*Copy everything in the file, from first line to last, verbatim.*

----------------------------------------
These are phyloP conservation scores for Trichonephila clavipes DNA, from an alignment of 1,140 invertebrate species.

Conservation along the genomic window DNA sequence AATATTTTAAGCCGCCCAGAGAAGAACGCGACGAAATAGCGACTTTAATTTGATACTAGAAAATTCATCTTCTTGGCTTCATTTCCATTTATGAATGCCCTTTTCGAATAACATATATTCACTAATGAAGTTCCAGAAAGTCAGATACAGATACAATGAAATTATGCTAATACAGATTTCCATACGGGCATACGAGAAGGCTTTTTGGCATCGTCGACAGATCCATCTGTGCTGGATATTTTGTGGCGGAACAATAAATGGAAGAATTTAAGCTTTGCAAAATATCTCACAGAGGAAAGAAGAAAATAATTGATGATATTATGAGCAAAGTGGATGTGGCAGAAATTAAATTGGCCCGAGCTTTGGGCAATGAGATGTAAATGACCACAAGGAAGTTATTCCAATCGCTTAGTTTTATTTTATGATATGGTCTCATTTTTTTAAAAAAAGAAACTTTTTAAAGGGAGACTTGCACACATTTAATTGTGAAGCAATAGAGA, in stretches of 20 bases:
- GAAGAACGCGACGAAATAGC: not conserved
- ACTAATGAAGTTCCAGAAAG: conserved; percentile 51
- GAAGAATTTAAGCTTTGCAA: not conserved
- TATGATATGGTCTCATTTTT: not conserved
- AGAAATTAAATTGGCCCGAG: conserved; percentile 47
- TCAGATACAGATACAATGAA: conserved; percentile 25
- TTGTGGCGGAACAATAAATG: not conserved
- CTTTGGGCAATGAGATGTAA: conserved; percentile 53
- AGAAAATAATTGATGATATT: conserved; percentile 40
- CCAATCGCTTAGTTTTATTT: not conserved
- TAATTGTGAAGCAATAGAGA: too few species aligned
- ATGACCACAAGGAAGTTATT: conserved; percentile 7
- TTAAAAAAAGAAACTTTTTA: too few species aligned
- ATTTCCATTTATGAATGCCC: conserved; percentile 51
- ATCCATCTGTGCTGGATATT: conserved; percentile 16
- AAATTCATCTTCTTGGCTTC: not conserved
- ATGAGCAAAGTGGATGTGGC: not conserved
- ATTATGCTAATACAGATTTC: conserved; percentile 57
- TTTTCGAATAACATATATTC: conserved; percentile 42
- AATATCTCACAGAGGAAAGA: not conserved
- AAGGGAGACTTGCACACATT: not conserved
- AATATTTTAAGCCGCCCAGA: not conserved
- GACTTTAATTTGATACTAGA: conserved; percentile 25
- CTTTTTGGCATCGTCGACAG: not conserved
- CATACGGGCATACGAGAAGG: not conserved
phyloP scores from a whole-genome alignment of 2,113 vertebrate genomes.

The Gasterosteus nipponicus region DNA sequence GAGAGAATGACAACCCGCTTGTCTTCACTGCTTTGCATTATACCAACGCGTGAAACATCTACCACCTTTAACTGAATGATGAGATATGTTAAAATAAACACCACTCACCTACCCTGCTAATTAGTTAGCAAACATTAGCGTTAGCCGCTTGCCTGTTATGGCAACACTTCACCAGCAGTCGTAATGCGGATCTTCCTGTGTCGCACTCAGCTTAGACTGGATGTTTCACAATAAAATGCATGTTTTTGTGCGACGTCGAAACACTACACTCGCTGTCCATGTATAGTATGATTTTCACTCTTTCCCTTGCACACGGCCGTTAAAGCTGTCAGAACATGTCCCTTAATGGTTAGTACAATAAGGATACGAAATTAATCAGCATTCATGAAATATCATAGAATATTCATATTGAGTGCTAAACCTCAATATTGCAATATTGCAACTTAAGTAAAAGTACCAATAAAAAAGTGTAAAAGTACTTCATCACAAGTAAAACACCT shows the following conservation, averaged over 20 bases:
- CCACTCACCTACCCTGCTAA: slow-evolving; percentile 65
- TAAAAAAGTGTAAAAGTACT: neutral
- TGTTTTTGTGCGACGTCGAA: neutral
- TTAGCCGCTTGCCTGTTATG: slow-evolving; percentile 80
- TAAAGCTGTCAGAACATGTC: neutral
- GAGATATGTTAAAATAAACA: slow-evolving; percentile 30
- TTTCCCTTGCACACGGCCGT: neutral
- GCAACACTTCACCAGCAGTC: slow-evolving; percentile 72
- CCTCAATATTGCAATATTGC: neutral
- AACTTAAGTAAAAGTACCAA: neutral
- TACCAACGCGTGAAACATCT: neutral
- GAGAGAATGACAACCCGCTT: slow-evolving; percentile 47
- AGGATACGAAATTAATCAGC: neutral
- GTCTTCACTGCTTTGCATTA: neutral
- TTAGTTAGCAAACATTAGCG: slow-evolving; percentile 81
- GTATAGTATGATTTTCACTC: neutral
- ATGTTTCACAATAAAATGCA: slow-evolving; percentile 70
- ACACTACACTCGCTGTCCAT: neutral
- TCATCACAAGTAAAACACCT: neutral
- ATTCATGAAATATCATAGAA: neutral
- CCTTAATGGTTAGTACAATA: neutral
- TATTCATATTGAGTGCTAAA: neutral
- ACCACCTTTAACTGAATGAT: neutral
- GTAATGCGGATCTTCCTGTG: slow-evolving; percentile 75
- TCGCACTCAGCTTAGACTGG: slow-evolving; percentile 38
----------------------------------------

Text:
These are phyloP conservation scores for Trichonephila clavipes DNA, from an alignment of 1,140 invertebrate species.

Conservation along the genomic window DNA sequence AATATTTTAAGCCGCCCAGAGAAGAACGCGACGAAATAGCGACTTTAATTTGATACTAGAAAATTCATCTTCTTGGCTTCATTTCCATTTATGAATGCCCTTTTCGAATAACATATATTCACTAATGAAGTTCCAGAAAGTCAGATACAGATACAATGAAATTATGCTAATACAGATTTCCATACGGGCATACGAGAAGGCTTTTTGGCATCGTCGACAGATCCATCTGTGCTGGATATTTTGTGGCGGAACAATAAATGGAAGAATTTAAGCTTTGCAAAATATCTCACAGAGGAAAGAAGAAAATAATTGATGATATTATGAGCAAAGTGGATGTGGCAGAAATTAAATTGGCCCGAGCTTTGGGCAATGAGATGTAAATGACCACAAGGAAGTTATTCCAATCGCTTAGTTTTATTTTATGATATGGTCTCATTTTTTTAAAAAAAGAAACTTTTTAAAGGGAGACTTGCACACATTTAATTGTGAAGCAATAGAGA, in stretches of 20 bases:
- GAAGAACGCGACGAAATAGC: not conserved
- ACTAATGAAGTTCCAGAAAG: conserved; percentile 51
- GAAGAATTTAAGCTTTGCAA: not conserved
- TATGATATGGTCTCATTTTT: not conserved
- AGAAATTAAATTGGCCCGAG: conserved; percentile 47
- TCAGATACAGATACAATGAA: conserved; percentile 25
- TTGTGGCGGAACAATAAATG: not conserved
- CTTTGGGCAATGAGATGTAA: conserved; percentile 53
- AGAAAATAATTGATGATATT: conserved; percentile 40
- CCAATCGCTTAGTTTTATTT: not conserved
- TAATTGTGAAGCAATAGAGA: too few species aligned
- ATGACCACAAGGAAGTTATT: conserved; percentile 7
- TTAAAAAAAGAAACTTTTTA: too few species aligned
- ATTTCCATTTATGAATGCCC: conserved; percentile 51
- ATCCATCTGTGCTGGATATT: conserved; percentile 16
- AAATTCATCTTCTTGGCTTC: not conserved
- ATGAGCAAAGTGGATGTGGC: not conserved
- ATTATGCTAATACAGATTTC: conserved; percentile 57
- TTTTCGAATAACATATATTC: conserved; percentile 42
- AATATCTCACAGAGGAAAGA: not conserved
- AAGGGAGACTTGCACACATT: not conserved
- AATATTTTAAGCCGCCCAGA: not conserved
- GACTTTAATTTGATACTAGA: conserved; percentile 25
- CTTTTTGGCATCGTCGACAG: not conserved
- CATACGGGCATACGAGAAGG: not conserved
phyloP scores from a whole-genome alignment of 2,113 vertebrate genomes.

The Gasterosteus nipponicus region DNA sequence GAGAGAATGACAACCCGCTTGTCTTCACTGCTTTGCATTATACCAACGCGTGAAACATCTACCACCTTTAACTGAATGATGAGATATGTTAAAATAAACACCACTCACCTACCCTGCTAATTAGTTAGCAAACATTAGCGTTAGCCGCTTGCCTGTTATGGCAACACTTCACCAGCAGTCGTAATGCGGATCTTCCTGTGTCGCACTCAGCTTAGACTGGATGTTTCACAATAAAATGCATGTTTTTGTGCGACGTCGAAACACTACACTCGCTGTCCATGTATAGTATGATTTTCACTCTTTCCCTTGCACACGGCCGTTAAAGCTGTCAGAACATGTCCCTTAATGGTTAGTACAATAAGGATACGAAATTAATCAGCATTCATGAAATATCATAGAATATTCATATTGAGTGCTAAACCTCAATATTGCAATATTGCAACTTAAGTAAAAGTACCAATAAAAAAGTGTAAAAGTACTTCATCACAAGTAAAACACCT shows the following conservation, averaged over 20 bases:
- CCACTCACCTACCCTGCTAA: slow-evolving; percentile 65
- TAAAAAAGTGTAAAAGTACT: neutral
- TGTTTTTGTGCGACGTCGAA: neutral
- TTAGCCGCTTGCCTGTTATG: slow-evolving; percentile 80
- TAAAGCTGTCAGAACATGTC: neutral
- GAGATATGTTAAAATAAACA: slow-evolving; percentile 30
- TTTCCCTTGCACACGGCCGT: neutral
- GCAACACTTCACCAGCAGTC: slow-evolving; percentile 72
- CCTCAATATTGCAATATTGC: neutral
- AACTTAAGTAAAAGTACCAA: neutral
- TACCAACGCGTGAAACATCT: neutral
- GAGAGAATGACAACCCGCTT: slow-evolving; percentile 47
- AGGATACGAAATTAATCAGC: neutral
- GTCTTCACTGCTTTGCATTA: neutral
- TTAGTTAGCAAACATTAGCG: slow-evolving; percentile 81
- GTATAGTATGATTTTCACTC: neutral
- ATGTTTCACAATAAAATGCA: slow-evolving; percentile 70
- ACACTACACTCGCTGTCCAT: neutral
- TCATCACAAGTAAAACACCT: neutral
- ATTCATGAAATATCATAGAA: neutral
- CCTTAATGGTTAGTACAATA: neutral
- TATTCATATTGAGTGCTAAA: neutral
- ACCACCTTTAACTGAATGAT: neutral
- GTAATGCGGATCTTCCTGTG: slow-evolving; percentile 75
- TCGCACTCAGCTTAGACTGG: slow-evolving; percentile 38